The Case of Goa: History, Rhetoric and Nationalism

Authors

  • Philip Bravo

DOI:

https://doi.org/10.21971/P72P4B

Abstract

The Indian armed forces "liberation" of the small Portuguese colony of Goa in 1961 put an end to a fruitless diplomatic contest between New Delhi and Lisbon. The arguments used by each government to defend its right to Goa provide an interesting case study of how history can be used in an attempt to define a "people." Since few Goans were persuaded to make a stand on either side of this debate, this case indicates the limited power of nationalist rhetoric, and therefore the need for historians to look beyond such rhetoric to understand the formation of national identity.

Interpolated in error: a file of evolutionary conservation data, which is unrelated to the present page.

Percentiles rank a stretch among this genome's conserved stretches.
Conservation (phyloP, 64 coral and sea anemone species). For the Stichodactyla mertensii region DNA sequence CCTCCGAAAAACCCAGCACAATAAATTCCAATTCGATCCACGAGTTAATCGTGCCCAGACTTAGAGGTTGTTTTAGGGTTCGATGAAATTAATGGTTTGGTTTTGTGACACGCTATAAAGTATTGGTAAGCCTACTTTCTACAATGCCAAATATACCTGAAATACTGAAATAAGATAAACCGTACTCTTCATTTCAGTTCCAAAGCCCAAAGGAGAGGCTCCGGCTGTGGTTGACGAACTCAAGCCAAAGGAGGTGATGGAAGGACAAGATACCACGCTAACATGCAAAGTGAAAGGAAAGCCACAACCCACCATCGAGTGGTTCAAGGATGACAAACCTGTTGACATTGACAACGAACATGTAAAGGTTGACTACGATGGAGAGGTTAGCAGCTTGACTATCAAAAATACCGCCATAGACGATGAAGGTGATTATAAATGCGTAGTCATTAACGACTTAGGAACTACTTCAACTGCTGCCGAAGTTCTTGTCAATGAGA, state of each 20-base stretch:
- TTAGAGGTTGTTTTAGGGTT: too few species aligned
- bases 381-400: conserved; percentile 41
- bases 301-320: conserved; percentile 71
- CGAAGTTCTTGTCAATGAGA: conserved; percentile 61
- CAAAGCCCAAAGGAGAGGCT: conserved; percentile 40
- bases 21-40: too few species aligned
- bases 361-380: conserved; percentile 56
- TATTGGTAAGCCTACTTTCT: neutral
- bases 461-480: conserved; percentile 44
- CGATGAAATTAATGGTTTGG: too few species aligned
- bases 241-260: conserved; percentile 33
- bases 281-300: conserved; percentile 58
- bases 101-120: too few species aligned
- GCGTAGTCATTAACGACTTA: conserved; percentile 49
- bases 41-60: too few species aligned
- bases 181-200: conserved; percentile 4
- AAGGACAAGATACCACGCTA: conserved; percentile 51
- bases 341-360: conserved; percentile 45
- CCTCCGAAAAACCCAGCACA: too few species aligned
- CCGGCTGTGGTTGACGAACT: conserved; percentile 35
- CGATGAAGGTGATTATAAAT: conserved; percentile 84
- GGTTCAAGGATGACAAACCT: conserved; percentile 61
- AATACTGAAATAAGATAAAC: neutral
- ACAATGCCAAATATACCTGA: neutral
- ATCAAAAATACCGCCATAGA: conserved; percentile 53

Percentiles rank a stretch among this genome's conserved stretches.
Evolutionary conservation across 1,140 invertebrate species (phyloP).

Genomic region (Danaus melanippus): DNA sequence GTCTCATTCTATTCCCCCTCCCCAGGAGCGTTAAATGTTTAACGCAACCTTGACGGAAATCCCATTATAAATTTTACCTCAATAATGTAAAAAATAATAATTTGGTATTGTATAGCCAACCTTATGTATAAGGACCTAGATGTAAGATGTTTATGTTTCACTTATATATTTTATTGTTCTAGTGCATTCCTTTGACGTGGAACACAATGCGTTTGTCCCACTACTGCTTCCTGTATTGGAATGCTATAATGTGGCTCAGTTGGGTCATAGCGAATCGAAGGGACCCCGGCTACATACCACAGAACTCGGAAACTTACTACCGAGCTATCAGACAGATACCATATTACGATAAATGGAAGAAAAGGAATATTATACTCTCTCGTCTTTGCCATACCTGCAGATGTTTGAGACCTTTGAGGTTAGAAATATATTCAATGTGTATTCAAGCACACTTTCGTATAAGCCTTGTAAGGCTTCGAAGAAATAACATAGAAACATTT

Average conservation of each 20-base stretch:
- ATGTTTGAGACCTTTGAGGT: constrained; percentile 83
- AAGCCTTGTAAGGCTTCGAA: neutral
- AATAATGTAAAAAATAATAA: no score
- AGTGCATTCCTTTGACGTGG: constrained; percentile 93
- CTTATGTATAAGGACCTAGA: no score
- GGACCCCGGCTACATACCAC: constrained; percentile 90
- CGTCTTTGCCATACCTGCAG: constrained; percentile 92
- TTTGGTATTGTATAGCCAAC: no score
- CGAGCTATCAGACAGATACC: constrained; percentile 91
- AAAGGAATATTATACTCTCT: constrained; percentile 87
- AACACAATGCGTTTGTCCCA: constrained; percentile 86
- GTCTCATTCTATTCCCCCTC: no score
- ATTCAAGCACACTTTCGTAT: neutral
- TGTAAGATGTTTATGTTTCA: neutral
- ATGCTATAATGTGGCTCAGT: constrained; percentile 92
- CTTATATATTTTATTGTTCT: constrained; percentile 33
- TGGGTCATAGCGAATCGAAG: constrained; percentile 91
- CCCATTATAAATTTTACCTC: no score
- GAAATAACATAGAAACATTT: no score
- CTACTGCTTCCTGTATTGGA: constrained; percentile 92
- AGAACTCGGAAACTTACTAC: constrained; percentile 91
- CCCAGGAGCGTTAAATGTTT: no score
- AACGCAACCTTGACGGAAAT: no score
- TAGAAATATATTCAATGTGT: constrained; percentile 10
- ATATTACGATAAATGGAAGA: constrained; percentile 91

Author Biography

Philip Bravo

Philip Bravo is completing his MA at the University of Manitoba. He was born in Portugal and was raised in Winnipeg. His main areas of research are nationalism and imperialism particularly in South Asia, theories of history and postcolonial theory.

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Published

2008-02-21

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Section

Articles